At least two people were killed and 27 wounded in street clashes in Chad on Tuesday between protesters demanding a return to civilian rule and security forces, prompting key ally France to condemn the crackdown.
Tensions have been high in Chad since the sudden death last week of President Idriss Deby, who had ruled the impoverished desert country for three decades. He was killed on April 19 as he visited troops fighting rebels.
A military council headed by his son took control of the country after his death, but is facing resistance from some Chadians who crave change after Deby’s autocratic rule. Some opposition lawmakers describe what has happened as a coup.
Defying a ban on protests imposed by the military during a period of national mourning for Deby, demonstrators took to the streets of the capital N’Djamena and other urban centres to demand a transition to civilian rule.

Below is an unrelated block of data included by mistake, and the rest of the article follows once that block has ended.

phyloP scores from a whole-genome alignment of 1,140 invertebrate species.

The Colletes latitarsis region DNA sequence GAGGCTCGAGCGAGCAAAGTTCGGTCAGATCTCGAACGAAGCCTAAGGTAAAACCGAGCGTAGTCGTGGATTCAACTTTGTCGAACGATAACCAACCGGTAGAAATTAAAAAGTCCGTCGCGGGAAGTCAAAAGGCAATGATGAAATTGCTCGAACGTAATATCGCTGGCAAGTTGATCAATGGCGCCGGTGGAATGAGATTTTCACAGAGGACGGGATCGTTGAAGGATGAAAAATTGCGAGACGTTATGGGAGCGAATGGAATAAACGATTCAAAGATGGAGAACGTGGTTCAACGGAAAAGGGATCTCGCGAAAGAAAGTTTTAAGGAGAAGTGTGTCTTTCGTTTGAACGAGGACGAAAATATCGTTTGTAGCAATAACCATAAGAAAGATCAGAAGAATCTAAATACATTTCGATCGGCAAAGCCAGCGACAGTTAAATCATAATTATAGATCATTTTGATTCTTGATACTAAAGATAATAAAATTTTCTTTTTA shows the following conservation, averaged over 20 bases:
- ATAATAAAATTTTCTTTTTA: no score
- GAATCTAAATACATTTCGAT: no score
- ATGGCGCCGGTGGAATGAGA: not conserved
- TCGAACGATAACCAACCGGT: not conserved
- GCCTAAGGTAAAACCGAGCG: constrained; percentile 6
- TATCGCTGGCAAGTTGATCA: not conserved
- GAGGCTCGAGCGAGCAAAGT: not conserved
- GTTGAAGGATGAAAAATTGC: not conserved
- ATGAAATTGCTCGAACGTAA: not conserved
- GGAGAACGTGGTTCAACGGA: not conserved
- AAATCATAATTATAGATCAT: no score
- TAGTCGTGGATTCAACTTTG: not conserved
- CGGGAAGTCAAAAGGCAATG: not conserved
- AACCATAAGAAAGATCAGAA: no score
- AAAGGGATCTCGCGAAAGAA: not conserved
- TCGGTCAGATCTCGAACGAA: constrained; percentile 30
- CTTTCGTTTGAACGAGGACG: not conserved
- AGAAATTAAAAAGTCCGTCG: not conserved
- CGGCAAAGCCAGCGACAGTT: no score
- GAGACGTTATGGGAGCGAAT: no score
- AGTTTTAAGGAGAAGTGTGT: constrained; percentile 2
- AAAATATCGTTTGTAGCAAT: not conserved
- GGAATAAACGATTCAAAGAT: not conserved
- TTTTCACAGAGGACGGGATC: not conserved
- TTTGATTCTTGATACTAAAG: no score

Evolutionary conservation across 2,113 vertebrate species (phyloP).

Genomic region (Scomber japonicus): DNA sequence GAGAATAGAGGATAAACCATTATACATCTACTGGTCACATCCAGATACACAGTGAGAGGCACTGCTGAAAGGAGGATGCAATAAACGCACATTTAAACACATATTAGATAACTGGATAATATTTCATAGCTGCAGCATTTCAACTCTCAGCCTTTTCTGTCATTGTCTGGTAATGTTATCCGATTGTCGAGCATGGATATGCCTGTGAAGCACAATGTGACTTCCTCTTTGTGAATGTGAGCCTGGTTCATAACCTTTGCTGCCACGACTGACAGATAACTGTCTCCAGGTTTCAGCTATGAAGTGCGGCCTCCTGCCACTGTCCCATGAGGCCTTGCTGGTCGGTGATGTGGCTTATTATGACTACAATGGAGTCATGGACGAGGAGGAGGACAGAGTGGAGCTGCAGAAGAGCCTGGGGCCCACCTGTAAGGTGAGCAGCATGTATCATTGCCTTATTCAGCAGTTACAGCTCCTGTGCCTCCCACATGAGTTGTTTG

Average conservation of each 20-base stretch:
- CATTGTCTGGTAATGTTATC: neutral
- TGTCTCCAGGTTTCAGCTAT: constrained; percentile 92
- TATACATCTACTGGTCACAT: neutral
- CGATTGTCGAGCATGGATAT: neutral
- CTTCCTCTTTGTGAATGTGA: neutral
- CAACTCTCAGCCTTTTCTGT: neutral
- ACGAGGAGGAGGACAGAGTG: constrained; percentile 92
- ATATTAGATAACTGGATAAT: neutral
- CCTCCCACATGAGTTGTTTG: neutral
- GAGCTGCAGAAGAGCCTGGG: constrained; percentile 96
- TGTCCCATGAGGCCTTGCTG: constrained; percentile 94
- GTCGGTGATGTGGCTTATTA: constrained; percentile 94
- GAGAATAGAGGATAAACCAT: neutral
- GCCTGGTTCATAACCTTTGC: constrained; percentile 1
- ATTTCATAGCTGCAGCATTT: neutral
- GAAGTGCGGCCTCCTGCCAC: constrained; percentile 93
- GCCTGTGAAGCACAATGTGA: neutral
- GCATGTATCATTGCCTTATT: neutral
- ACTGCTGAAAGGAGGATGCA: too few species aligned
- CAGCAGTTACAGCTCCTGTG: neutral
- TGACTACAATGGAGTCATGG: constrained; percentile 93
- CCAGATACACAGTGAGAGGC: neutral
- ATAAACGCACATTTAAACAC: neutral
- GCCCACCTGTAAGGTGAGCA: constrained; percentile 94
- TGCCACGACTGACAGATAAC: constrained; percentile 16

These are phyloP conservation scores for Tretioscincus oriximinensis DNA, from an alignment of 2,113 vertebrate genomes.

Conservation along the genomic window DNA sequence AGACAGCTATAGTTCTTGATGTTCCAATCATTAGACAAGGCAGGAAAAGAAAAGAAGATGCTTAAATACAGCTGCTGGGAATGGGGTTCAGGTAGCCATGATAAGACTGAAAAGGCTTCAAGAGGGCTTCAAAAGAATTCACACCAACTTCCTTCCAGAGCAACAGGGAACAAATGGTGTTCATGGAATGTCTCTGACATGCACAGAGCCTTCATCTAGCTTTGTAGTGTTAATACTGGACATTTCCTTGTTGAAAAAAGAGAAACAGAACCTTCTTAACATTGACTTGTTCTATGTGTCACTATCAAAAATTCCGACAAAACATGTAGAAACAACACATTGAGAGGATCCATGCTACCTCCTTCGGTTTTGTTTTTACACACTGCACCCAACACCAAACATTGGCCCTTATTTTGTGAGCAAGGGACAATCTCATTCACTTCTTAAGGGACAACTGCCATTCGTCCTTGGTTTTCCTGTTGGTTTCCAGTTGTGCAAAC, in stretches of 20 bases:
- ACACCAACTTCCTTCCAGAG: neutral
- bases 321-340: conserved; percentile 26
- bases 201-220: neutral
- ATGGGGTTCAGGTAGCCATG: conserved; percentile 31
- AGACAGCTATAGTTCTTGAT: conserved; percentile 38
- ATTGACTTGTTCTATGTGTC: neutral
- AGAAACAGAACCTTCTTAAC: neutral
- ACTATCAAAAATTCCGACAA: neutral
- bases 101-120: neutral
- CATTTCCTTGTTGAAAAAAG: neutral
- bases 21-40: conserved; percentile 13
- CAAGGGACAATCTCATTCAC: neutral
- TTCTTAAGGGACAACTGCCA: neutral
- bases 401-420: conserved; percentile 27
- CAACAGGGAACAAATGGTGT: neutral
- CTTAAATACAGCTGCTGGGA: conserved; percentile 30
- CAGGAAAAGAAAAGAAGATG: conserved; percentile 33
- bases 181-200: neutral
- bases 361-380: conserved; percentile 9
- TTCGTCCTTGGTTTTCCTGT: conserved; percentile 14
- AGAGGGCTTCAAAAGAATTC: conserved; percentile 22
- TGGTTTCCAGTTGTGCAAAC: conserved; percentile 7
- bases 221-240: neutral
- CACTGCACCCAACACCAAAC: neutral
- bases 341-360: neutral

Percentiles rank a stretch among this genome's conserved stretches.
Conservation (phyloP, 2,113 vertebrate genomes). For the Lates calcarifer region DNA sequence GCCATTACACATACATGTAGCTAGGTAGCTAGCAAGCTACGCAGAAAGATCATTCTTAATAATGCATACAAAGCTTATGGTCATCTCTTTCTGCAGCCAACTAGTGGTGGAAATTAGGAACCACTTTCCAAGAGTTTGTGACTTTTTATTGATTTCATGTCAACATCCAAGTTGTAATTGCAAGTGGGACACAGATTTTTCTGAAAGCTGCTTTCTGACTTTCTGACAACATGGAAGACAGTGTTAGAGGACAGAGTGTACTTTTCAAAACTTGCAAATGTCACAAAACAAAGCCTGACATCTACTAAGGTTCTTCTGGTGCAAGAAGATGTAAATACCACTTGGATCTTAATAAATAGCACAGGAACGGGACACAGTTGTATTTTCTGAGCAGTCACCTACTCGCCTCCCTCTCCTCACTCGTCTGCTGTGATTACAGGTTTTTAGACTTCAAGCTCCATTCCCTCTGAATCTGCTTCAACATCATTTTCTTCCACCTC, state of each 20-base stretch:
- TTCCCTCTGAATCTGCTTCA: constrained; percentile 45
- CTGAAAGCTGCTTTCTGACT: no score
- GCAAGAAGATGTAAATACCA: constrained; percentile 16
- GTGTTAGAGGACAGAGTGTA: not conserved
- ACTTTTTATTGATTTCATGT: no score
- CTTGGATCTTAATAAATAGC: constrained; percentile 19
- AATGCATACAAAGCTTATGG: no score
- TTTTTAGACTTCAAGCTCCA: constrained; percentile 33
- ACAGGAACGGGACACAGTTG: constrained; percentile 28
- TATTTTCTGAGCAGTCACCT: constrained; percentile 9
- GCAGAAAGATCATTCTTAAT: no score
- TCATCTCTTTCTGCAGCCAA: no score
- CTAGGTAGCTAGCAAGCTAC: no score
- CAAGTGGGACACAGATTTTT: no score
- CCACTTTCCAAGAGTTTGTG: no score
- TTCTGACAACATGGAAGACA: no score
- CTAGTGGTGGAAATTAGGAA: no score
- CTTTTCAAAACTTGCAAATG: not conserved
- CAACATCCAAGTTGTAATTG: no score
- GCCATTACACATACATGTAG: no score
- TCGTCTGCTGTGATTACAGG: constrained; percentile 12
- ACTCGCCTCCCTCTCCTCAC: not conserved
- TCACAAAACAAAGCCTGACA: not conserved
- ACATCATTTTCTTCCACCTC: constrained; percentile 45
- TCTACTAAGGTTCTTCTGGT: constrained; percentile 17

A health official at a N’Djamena hospital, who requested anonymity, said one protester in his 20s had died and 27 others had been brought in injured. The cause of the young man’s death was not known.
Witnesses also reported the death of another protester in Moundou, Chad’s second largest city. Social media users said the man had been shot, but that was not confirmed.
“We do not want our country to become a monarchy,” said 34-year-old protester Mbaidiguim Marabel. “The military must return to the barracks to make way for a civilian transition.”
Reuters reporters in N’Djamena saw hundreds of protesters being dispersed by security forces using tear gas. Posts on social media said live ammunition had been used in certain places, but Reuters could not independently verify that.
Protesters burned tyres in several neighborhoods, and a Reuters witness said firefighters struggled to contain a blaze that was large enough to be seen from far away.
A spokesman for the authorities said security forces were attempting to contain the protesters while limiting material damage.
France, which has a military presence in Chad and was a long-term backer of Deby who it considered an important ally in the struggle against Islamist terrorist in the Sahel region of Africa, condemned the use of force against demonstrators.